• The search engine may determine a first quantity of first user devices operated by the user that include a first application for a first publisher and a second quantity of second user devices operated by the user that include a second application for a second publisher, determine that the first quantity is greater than the second quantity, and assign a first resource for the first publisher a higher affinity measure than a second resource for the second publisher. The first and second publishers and the first and second applications are both different.
  • The search engine may determine that the user has explicitly requested search results from a first publisher and not from a second publisher, e.g., using a corresponding user profile, and assign a first resource for the first publisher a higher affinity measure than a second resource for the second publisher.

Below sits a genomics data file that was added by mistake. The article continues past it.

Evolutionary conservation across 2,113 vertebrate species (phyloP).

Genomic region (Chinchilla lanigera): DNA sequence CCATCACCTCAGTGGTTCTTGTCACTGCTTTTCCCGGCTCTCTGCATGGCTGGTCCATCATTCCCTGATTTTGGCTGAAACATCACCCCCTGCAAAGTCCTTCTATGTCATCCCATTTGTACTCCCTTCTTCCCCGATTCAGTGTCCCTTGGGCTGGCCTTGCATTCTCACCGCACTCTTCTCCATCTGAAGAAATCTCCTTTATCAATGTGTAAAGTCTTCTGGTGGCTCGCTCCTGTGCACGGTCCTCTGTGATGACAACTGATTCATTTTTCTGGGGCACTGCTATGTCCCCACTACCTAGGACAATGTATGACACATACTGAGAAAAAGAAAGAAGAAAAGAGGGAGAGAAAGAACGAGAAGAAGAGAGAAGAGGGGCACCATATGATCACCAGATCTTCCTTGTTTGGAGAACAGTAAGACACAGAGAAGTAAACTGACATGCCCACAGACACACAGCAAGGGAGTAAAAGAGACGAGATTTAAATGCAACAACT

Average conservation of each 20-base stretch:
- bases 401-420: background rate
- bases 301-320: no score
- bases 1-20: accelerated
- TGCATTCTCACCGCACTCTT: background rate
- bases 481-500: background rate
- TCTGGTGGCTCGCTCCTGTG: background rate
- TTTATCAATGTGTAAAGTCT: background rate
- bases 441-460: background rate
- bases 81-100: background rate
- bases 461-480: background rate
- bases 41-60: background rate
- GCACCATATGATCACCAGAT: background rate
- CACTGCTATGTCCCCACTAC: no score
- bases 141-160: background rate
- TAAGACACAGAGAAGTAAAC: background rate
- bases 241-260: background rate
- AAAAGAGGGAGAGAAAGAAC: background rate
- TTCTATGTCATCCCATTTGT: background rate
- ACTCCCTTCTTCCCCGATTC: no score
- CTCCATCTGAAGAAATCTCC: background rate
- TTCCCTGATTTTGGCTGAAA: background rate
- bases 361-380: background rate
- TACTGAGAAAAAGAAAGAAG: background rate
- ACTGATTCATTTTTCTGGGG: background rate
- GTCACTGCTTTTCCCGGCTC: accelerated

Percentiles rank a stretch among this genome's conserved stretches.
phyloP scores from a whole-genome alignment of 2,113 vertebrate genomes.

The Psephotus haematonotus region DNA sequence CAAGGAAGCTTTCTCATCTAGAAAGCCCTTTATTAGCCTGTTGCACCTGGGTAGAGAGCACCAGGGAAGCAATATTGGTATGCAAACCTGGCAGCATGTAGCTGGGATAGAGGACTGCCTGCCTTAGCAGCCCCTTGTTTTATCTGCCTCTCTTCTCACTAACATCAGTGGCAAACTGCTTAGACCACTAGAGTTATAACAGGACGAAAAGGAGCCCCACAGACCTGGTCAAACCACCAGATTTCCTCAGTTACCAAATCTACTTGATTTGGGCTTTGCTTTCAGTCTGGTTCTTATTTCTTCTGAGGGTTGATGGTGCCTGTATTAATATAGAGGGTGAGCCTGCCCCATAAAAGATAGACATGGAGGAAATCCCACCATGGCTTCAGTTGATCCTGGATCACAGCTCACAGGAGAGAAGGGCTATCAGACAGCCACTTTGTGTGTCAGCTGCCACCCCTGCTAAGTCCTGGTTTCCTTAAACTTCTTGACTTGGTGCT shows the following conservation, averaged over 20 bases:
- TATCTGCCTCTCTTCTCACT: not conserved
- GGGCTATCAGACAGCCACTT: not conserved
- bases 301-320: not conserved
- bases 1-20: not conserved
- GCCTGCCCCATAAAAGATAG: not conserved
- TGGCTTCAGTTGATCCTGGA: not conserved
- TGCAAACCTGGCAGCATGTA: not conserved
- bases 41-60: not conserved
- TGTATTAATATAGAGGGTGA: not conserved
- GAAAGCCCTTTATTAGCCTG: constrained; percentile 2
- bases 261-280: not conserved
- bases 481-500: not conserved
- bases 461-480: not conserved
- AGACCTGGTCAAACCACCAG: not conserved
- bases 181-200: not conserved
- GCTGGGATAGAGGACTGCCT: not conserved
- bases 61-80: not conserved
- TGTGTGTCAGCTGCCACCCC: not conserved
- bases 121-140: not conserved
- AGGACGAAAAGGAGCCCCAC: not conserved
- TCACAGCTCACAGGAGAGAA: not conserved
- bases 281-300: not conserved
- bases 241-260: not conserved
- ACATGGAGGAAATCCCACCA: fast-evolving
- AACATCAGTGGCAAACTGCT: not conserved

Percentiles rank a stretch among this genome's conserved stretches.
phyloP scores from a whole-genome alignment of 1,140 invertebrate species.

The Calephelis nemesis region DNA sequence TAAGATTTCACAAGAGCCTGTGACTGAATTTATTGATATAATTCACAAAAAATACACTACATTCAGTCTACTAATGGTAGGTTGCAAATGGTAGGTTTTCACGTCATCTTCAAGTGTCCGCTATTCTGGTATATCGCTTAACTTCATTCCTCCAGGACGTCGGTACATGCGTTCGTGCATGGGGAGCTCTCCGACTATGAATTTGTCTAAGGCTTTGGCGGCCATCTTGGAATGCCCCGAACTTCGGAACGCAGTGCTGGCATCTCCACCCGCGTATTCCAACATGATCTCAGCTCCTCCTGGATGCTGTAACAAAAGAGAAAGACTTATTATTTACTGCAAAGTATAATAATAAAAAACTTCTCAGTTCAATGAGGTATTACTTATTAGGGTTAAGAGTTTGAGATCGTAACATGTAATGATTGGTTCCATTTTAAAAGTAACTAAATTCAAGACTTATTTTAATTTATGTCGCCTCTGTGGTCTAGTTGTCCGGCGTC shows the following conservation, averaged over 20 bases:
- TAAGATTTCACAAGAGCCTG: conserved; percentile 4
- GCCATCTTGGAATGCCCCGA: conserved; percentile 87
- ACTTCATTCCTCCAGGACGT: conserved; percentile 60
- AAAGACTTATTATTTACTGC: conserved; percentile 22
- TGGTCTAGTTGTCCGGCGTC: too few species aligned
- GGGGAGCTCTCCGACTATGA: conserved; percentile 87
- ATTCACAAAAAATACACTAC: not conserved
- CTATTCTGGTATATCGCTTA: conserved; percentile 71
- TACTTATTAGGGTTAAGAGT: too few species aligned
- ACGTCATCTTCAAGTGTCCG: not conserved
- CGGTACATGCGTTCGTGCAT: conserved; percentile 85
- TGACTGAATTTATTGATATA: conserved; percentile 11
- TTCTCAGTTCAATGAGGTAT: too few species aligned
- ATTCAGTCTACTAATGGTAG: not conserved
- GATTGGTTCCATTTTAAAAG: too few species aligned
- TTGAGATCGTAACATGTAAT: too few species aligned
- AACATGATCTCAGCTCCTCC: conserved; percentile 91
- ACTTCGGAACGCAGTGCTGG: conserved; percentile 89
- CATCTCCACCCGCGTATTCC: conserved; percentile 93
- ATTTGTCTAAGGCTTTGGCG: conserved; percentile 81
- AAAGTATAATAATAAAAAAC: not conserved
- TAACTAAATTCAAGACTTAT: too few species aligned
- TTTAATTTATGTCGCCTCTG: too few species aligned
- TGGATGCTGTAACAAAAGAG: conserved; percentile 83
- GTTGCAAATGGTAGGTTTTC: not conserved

• The search engine may determine that the user subscribes to content from a first publisher and not from a second publisher and rank a first resource for the first publisher a higher affinity measure than a second resource for the second publisher. The search engine may use an indication that the user has an account with the first publisher and does not have an account with the second publisher to assign the first resource a higher affinity measure than the second resource. The first and second publishers are different publishers.